“We, not the politicians, have the answer to peace in the world” said, Rev. Dr. Ken Bensen at the OMNIA Institute’s Annual Meeting in Chicago on December 2nd, at which OMNIA announced the establishment of the Ken Bensen Award for Excellence in Contextual Leadership.Read More
"My grandfather said anger is like electricity. It is just as useful and just as powerful but only we use it intelligently. It can also be just as deadly and destructive if we abuse it." Read part one of OMNIA's interview with peace activist Arun Gandhi, based on his book "The Gift of Anger: And Other Lessons from my Grandfather Mahatma Gandhi."Read More
The truth is that the immigration crisis is actually a human crisis. Once we begin to view our neighbors as humans and not illegal immigrants, community transformation can take place on a global scale in ways that rival any international philanthropy. Nobody knows that better than border activist Peg Bowden, who is author of "A Land of Hard Edges: Serving the Front Lines of the Border."Read More
Forty years from now the world will be a vastly different place from today's. There will be 10 BILLION of us, with all of the racial, ethnic, religious, and economic diversity that such massive growth brings. Two-thirds of the world's people will be in cities of 1 million people or more, and our most basic resources of food and water, often taken for granted today, will be in short supply. Listen to this pivotal conversation.Read More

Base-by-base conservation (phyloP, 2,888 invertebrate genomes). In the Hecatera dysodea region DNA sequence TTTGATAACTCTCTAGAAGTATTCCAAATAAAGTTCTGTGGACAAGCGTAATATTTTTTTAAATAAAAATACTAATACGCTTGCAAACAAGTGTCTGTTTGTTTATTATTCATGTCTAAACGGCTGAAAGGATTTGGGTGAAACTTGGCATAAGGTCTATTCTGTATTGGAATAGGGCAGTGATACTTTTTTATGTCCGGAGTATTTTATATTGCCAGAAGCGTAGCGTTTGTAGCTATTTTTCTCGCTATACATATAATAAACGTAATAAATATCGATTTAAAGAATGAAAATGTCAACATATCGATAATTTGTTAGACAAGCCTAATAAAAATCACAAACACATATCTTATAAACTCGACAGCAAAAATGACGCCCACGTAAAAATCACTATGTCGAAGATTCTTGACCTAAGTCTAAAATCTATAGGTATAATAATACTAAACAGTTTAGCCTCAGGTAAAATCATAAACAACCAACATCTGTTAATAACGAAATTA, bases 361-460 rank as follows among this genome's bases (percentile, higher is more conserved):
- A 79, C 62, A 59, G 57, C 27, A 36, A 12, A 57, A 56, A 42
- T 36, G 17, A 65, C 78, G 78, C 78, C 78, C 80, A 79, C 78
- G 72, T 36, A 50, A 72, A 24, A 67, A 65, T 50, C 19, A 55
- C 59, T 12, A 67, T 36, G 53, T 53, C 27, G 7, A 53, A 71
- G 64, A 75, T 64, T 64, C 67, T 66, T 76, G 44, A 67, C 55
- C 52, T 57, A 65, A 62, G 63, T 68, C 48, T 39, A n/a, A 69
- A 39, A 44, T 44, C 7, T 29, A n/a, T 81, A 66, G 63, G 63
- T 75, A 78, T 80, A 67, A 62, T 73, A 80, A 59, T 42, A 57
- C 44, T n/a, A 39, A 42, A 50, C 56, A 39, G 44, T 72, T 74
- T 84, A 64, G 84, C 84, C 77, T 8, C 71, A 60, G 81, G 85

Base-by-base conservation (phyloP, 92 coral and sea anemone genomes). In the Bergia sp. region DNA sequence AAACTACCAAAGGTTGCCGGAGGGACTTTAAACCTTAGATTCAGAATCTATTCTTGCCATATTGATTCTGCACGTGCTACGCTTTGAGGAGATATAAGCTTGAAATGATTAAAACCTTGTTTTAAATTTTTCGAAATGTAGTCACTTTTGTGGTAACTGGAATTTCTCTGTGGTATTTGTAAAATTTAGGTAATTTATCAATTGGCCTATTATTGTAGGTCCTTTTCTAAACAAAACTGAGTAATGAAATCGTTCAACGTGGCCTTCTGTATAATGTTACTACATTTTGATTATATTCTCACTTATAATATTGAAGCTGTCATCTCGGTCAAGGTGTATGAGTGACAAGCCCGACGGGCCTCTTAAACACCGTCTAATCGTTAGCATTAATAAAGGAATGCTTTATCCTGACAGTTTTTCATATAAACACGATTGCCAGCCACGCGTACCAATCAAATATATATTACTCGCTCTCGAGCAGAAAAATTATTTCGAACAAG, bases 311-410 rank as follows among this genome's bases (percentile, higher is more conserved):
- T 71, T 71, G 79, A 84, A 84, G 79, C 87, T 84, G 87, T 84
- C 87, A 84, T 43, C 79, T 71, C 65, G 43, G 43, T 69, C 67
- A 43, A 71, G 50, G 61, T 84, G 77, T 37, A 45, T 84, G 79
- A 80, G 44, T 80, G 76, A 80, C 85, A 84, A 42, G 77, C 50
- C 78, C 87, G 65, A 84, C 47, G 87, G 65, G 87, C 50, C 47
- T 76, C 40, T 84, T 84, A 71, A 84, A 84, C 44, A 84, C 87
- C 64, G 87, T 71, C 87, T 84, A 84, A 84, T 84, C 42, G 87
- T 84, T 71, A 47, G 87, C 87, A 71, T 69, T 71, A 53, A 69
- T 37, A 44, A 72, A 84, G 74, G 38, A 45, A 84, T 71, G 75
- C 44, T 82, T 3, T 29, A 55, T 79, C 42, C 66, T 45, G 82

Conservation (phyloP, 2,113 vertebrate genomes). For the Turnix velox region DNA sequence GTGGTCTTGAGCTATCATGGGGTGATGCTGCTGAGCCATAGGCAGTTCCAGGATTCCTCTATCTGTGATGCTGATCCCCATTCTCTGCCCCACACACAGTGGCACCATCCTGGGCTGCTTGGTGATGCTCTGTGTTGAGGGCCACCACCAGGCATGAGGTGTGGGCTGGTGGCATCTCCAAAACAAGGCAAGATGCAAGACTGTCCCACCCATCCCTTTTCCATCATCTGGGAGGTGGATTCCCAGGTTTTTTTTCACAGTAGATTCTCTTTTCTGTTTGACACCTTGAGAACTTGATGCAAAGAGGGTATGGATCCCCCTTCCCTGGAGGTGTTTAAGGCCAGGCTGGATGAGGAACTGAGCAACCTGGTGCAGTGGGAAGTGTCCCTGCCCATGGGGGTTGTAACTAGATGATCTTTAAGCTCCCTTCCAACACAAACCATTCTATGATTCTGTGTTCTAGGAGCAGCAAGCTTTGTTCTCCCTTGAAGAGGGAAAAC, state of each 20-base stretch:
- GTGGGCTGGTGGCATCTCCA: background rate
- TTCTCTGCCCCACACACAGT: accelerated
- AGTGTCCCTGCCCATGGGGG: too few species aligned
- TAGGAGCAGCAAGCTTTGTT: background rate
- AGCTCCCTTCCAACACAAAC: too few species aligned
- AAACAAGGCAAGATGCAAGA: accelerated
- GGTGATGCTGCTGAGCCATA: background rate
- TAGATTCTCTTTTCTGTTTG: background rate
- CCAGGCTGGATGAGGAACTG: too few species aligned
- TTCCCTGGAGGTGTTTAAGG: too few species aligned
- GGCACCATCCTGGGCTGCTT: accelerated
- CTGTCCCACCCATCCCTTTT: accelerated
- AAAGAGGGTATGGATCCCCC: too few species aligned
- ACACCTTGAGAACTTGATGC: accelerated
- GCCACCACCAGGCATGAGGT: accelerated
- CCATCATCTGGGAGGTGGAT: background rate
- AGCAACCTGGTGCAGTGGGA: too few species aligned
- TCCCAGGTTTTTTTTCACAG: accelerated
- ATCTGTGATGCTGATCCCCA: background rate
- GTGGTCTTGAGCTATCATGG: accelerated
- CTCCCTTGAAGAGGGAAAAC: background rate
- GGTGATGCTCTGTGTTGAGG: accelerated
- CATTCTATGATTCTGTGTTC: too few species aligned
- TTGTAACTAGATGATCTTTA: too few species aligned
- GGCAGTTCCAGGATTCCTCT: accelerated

On July 30th a team from OMNIA arrived in the city of Gombe, Nigeria to begin a week-long series of leadership workshops. This was our second time training in Gombe. Our first had brought together more than 400 people and included four tribal rulers (chiefs), a representative of the governor of Gombe State, two members of the State Parliament, and numerous senior Muslim and Christian leaders. They gathered to learn ways in which Muslims and Christians can work together in a context in which religious tensions have given way to some of the deadliest extremist violence in the world.Read More
For the first time I was in our nation’s capital on the Fourth of July, where the choir directed by my wife Dhilanthi performed at the John F. Kennedy Center.
Later we visited the recently-opened Museum of African American History and Culture. The experience was at once inspiring and troubling. Inspiring because so much of the distinctive texture of American life can be traced directly to its rich African American contributions. Troubling because our nation’s shameful embrace of racism is not just a stain on our nation’s past, but a plague that threatens us still.